The Wretchedness of Religion
by Leo Igwe
Early in life I found myself in a Catholic seminary, where, for more
than a decade I was bombarded with assorted religious dogmas. I was
coerced into believing in a deity, into submitting unquestionably to the
so-called supreme being. But I left the seminary believing more in
humanity than in any divinity. Because in the course of my studies, I
discovered that the more I was "indoctrinated" into believing in
God, the less credible he (she, it) appeared to me. Furthermore, I came to
understand much more vividly about the time-honored confidence tricks
religions have played on humankind for ages. To my greatest surprise, I
found that the idea of religion was all about a few parochial individuals.
Priests, pastors, mullahs, rabbis, gurus, and so forth imposed their
stupid and silly thoughts and interpretations of reality on others.
I came to understand quite well how the supernatural faiths have,
through their bogus and often conflicting claims to absolute truth and
knowledge, fueled intolerance of new ideas and other viewpoints, hampering
intellectual growth, moral progress, and the evolution of an open
I discovered that religions have been generally sustained by a set of
unsubstantiated and very laughable claims that are not subject to
falsification. These assumptions are most often hinged on the illusive
promise of eternal bliss for a selected few in the hereafter.
(Unfortunately, all religions of the world have yet to arrive at a
consensus as regards the criteria for this divine selection.)
I still cannot understand how intelligent beings could have swallowed
this bait. I still cannot understand how a person with common sense can
blindly embrace the idea of a benevolent deity that afflicts his (her or
its) creatures with pain, sickness, and death while on Earth, only to
reward them with everlasting happiness as rotting corpses!
In me, this evokes more resentment than belief. This claim of the
afterlife is the most childish trick religions have played on human
beings. With this myth, accompanied by the threat of eternal damnation,
religions have cowed and clobbered generations of human beings into blind
obedience and unthinking fidelity. Religions have held believers in mental
and spiritual bondage under perpetual deception and servitude.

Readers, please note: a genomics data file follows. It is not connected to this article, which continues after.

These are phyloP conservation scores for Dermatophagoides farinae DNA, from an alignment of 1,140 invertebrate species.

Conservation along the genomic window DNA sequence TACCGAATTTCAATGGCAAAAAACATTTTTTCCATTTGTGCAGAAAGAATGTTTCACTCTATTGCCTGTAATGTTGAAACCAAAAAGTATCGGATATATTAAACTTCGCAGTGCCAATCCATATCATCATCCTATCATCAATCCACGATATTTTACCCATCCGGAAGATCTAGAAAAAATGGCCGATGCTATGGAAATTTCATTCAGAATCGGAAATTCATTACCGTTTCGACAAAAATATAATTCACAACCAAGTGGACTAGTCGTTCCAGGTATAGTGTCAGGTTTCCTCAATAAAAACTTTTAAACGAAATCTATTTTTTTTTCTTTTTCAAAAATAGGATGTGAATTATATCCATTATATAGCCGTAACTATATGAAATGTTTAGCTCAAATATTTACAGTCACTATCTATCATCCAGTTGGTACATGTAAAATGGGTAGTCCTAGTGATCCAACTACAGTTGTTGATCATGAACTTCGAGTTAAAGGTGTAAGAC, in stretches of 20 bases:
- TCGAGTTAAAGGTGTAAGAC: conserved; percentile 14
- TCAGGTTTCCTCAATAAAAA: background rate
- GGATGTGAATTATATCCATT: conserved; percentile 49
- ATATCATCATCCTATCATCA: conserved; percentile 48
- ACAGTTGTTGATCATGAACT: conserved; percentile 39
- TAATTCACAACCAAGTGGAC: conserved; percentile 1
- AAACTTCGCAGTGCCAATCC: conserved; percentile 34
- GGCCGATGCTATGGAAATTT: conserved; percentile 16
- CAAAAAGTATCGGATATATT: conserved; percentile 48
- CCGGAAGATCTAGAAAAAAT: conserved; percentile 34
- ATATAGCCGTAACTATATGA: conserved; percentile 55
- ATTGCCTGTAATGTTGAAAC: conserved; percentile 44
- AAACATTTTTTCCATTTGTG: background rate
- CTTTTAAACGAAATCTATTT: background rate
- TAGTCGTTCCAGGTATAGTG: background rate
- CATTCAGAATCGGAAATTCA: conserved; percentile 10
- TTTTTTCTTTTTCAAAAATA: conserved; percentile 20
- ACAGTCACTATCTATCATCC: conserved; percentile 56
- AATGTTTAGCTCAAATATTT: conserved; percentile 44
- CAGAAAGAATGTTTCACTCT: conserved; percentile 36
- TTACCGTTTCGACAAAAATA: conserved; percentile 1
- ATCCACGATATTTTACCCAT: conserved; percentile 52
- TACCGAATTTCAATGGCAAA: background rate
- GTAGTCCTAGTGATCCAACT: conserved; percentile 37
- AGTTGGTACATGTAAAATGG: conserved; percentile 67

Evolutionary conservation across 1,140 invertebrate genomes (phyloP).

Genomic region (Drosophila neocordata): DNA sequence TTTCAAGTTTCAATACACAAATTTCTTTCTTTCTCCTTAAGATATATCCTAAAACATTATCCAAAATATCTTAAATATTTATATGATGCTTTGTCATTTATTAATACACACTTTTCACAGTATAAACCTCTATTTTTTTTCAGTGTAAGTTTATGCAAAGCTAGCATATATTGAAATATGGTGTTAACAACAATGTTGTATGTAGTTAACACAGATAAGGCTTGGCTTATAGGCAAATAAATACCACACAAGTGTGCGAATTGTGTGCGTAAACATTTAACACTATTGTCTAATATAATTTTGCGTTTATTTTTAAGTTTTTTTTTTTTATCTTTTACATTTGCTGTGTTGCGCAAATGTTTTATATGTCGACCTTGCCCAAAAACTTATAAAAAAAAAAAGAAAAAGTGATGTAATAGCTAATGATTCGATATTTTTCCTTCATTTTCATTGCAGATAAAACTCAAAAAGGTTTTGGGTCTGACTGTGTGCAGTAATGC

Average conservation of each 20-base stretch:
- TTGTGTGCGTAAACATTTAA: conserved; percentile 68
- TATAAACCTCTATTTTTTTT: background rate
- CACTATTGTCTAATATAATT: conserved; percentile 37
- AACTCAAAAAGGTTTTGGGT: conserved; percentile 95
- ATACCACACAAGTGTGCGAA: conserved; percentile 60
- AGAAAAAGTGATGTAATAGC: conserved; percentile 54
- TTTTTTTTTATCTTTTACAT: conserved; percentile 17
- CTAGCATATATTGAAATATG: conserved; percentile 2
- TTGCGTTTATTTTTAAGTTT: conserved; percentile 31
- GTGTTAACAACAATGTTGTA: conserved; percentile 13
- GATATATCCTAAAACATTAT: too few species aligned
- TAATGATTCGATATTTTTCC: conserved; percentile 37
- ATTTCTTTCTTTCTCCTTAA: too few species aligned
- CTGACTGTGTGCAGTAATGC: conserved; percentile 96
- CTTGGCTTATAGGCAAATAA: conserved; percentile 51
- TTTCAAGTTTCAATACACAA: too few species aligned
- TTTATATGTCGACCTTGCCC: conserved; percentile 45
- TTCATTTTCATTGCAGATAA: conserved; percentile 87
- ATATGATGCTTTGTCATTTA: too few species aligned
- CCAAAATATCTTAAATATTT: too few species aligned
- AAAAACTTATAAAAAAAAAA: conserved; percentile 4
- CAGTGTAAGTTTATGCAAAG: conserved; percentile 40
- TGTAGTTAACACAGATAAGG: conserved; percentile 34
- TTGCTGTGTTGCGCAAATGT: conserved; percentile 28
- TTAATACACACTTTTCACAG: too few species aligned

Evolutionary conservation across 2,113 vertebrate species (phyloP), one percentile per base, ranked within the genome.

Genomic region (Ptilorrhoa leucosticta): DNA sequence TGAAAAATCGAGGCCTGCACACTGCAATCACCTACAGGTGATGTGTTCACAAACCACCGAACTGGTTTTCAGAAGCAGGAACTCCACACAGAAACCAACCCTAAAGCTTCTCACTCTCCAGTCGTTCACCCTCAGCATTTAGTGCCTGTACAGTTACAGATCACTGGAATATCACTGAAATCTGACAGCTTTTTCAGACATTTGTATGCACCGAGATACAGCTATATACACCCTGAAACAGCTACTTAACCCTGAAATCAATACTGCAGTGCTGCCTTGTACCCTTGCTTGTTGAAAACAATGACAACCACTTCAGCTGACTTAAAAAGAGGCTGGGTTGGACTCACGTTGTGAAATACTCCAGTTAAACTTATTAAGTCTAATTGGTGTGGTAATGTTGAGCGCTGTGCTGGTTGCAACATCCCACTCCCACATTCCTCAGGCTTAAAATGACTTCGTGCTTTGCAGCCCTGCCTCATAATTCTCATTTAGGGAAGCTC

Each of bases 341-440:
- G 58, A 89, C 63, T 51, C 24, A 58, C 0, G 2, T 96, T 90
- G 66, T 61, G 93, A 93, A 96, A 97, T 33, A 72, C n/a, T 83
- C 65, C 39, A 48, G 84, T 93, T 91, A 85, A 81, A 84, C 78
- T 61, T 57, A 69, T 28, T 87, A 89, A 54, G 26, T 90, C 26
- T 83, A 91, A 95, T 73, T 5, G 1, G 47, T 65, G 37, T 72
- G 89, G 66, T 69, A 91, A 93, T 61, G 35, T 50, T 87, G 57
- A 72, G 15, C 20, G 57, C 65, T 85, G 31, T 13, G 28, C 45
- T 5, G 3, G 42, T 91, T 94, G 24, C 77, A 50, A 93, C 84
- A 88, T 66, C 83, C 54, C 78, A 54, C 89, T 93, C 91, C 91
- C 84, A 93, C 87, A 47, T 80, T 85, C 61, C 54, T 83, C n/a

The religious belief in an afterlife has made most people devalue life
and happiness in this world. Due to religion, most people are fatalistic,
accepting their situations, even if they are in a position to improve
them. In this way, religions have robbed human beings of the good they
could have achieved-a more meaningful, peaceful, and prosperous life in
It is not wise to invest in a business that does not yield some
dividends while one is alive. That is to say, it makes no sense to believe
in a God that rewards human efforts and suffering endured in this world,
in "the great beyond." Moreover, it is downright stupid to
worship any deity that will reward us mortals with immortality.
Humanists say "no" to this religious scam. Humanists are of
the opinion that heaven and hell are found in this life-which we have the
opportunity to only live once. Evidence of an afterlife simply does not
exist, or is at best, flimsy. Clearly, the belief in an immortal soul is
rooted in wishful thinking.
Humanism, on the other hand, offers an alternative that seeks to bring
out the best in people so that all people may have the best in life.
Humanism offers people a historic opportunity to achieve a more exuberant
and meaningful existence. Human life, though, will not be perfect. The
world will continue to have poverty, wars, suffering, injustice, and
diseases. Humanists, however, are of the view that human reason and
emotion will create a better world. Moreover, this world will always
surpass the heavenly paradise that religionists imagine they will inherit
in the hereafter.
Leo Igwe is the executive secretary of the Nigerian Humanist Movement.